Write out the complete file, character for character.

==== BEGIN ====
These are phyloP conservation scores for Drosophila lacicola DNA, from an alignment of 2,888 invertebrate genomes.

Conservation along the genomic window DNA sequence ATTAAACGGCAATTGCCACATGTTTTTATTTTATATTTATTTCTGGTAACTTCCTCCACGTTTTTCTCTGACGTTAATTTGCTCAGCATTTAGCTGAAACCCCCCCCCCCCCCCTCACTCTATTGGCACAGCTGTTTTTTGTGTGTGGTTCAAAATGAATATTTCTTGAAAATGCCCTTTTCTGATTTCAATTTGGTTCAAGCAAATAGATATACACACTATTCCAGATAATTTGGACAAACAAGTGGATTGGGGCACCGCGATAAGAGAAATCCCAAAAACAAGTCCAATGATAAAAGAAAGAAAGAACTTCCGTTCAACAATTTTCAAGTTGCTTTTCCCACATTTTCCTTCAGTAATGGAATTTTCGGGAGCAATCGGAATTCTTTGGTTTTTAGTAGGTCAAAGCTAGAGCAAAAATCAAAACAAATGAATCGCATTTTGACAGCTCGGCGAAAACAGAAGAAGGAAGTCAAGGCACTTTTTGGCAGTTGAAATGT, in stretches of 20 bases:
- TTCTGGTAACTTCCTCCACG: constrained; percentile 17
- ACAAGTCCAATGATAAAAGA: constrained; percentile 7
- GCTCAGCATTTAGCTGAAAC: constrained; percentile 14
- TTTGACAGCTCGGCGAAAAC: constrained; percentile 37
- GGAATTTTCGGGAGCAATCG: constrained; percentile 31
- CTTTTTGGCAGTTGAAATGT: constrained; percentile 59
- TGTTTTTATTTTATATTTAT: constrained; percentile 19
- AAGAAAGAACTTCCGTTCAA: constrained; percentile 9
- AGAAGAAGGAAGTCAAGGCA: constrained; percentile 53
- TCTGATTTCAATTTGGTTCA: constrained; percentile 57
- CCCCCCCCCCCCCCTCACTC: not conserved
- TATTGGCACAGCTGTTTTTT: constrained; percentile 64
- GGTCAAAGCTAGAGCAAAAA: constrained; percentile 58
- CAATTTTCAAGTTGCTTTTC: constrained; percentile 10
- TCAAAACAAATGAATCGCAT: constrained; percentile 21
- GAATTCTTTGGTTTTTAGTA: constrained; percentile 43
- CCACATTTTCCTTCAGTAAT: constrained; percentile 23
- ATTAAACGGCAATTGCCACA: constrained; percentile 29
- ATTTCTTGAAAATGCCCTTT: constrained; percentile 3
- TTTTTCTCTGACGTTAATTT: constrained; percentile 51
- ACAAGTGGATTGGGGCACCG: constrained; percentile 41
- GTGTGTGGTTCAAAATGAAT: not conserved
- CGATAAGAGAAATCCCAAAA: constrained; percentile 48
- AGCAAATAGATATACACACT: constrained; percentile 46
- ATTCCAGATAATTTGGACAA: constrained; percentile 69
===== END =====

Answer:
These are phyloP conservation scores for Drosophila lacicola DNA, from an alignment of 2,888 invertebrate genomes.

Conservation along the genomic window DNA sequence ATTAAACGGCAATTGCCACATGTTTTTATTTTATATTTATTTCTGGTAACTTCCTCCACGTTTTTCTCTGACGTTAATTTGCTCAGCATTTAGCTGAAACCCCCCCCCCCCCCCTCACTCTATTGGCACAGCTGTTTTTTGTGTGTGGTTCAAAATGAATATTTCTTGAAAATGCCCTTTTCTGATTTCAATTTGGTTCAAGCAAATAGATATACACACTATTCCAGATAATTTGGACAAACAAGTGGATTGGGGCACCGCGATAAGAGAAATCCCAAAAACAAGTCCAATGATAAAAGAAAGAAAGAACTTCCGTTCAACAATTTTCAAGTTGCTTTTCCCACATTTTCCTTCAGTAATGGAATTTTCGGGAGCAATCGGAATTCTTTGGTTTTTAGTAGGTCAAAGCTAGAGCAAAAATCAAAACAAATGAATCGCATTTTGACAGCTCGGCGAAAACAGAAGAAGGAAGTCAAGGCACTTTTTGGCAGTTGAAATGT, in stretches of 20 bases:
- TTCTGGTAACTTCCTCCACG: constrained; percentile 17
- ACAAGTCCAATGATAAAAGA: constrained; percentile 7
- GCTCAGCATTTAGCTGAAAC: constrained; percentile 14
- TTTGACAGCTCGGCGAAAAC: constrained; percentile 37
- GGAATTTTCGGGAGCAATCG: constrained; percentile 31
- CTTTTTGGCAGTTGAAATGT: constrained; percentile 59
- TGTTTTTATTTTATATTTAT: constrained; percentile 19
- AAGAAAGAACTTCCGTTCAA: constrained; percentile 9
- AGAAGAAGGAAGTCAAGGCA: constrained; percentile 53
- TCTGATTTCAATTTGGTTCA: constrained; percentile 57
- CCCCCCCCCCCCCCTCACTC: not conserved
- TATTGGCACAGCTGTTTTTT: constrained; percentile 64
- GGTCAAAGCTAGAGCAAAAA: constrained; percentile 58
- CAATTTTCAAGTTGCTTTTC: constrained; percentile 10
- TCAAAACAAATGAATCGCAT: constrained; percentile 21
- GAATTCTTTGGTTTTTAGTA: constrained; percentile 43
- CCACATTTTCCTTCAGTAAT: constrained; percentile 23
- ATTAAACGGCAATTGCCACA: constrained; percentile 29
- ATTTCTTGAAAATGCCCTTT: constrained; percentile 3
- TTTTTCTCTGACGTTAATTT: constrained; percentile 51
- ACAAGTGGATTGGGGCACCG: constrained; percentile 41
- GTGTGTGGTTCAAAATGAAT: not conserved
- CGATAAGAGAAATCCCAAAA: constrained; percentile 48
- AGCAAATAGATATACACACT: constrained; percentile 46
- ATTCCAGATAATTTGGACAA: constrained; percentile 69